John Hegley. Stephen Joseph Theatre Scarborough. 31-04-10

John Hegley began his career as a performance poet at the comedy store thirty years ago and he has been spreading the word about dogs, the glory of wearing glasses, love, loss, Luton bungalows and potatoes ever since. He also plays mandolin, works in schools and performs all over the country with a strange kind of laid back enthusiasm, and just for good measure he is also a charming cartoonist. All of these skills come together wonderfully when you see him on stage. There is nobody else quite like him. Not surprisingly, he now knows exactly what he is doing and his understated but absolute command of an audience is enormous fun to watch. His performance seems random, and sometimes it is, but nothing is left to chance and there is a fierce intelligence running through everything that he does. You have to keep your wits about you and listen hard or you may miss the killer punch to something that seems slight, as hidden in the fun there is  a certain amount of melancholy and some serious points. For instance, his throwaway comment that his performance was dedicated to “those with teaching difficulties” made you laugh at the incongruity but also remember exactly why he was saying it ( see here for more details) and wince a little.

This show The Adventures of Monsieur Robinet is partly based on the show that he took up to the Edinburgh festival last year, but it is also a way of trying out new material for the festival this year and giving us a few old favourites like Amoeba and I Need You. There was a sequence based on a picture of an Owl drawn by his fifteen year old daughter which illustrates very well how he works. It was a lovely picture but when he didn’t say so quickly enough she crossed it out in frustration. Later he made the crossings out into a lattice window and wrote a moving and thoughtful song about the incident, reminding us to share our feelings with those that we love before it is too late. We were shown the drawing (on a trusty and defiantly old fashioned overhead projector) as he explained all this before gathering information from a member of the audience who recognised the quite obscure species, and finally playing the song. The bedrock of the show was the story of the relationship between his French grandmother, a dancer at the Folies Bergere, and his grandfather. He showed us the scene where they met again, after many years of separation, using an empty chair to symbolise his grandfather, and it was both very funny and moving. There was plenty of audience participation- there always is at a Hegley gig- and people were asked to sing, read out some simple French, wave and tap their glasses, mime letters of the alphabet, and more besides. Finally those fortunate enough to be wearing spectacles were invited to dance to Walk Away Renee while swapping glasses with each other. All of them loved it.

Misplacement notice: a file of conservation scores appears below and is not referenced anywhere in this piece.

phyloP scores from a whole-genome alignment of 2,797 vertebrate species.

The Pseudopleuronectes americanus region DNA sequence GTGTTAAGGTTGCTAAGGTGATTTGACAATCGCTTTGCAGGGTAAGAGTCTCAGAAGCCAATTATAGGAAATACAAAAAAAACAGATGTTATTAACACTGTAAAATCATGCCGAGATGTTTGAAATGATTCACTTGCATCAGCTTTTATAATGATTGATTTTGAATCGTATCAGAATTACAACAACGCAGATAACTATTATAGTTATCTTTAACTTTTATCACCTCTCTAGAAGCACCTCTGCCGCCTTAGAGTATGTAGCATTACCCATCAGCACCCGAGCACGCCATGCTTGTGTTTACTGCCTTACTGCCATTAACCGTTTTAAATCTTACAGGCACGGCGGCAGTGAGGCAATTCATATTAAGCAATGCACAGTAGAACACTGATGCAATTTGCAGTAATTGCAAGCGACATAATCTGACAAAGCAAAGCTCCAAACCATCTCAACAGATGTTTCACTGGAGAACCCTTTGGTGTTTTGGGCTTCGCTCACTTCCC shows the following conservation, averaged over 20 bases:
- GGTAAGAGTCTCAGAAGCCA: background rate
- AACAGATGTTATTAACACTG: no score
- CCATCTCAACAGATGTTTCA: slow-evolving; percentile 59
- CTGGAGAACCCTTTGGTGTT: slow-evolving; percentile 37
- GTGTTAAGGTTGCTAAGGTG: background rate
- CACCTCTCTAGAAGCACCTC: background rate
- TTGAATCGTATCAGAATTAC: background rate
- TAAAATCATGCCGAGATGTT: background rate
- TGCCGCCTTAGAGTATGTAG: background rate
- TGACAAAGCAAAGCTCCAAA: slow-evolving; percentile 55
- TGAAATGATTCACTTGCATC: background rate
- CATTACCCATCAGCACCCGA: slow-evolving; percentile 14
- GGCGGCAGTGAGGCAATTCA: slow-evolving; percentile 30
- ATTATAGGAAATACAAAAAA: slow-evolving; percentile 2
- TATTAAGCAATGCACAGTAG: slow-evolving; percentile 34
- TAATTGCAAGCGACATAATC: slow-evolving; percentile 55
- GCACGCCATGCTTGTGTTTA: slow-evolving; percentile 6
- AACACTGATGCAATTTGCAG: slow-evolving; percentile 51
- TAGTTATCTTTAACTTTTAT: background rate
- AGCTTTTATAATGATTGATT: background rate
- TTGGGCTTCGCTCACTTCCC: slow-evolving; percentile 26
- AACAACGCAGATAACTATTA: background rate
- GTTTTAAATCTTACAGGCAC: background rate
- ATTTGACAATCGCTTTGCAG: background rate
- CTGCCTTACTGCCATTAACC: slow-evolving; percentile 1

There is something wonderfully English John Hegley’s work, even if his ancestry is part French, it’s something about understatement, the way that he celebrates the ordinary minutiae of everyday life and draws conclusions from small things that may sometimes have large truths to show us. When you add to that a large dose of stage presence and killer comic timing you really do have something to treasure. It isn’t the first time that I’ve seen him live and it won’t be the last.


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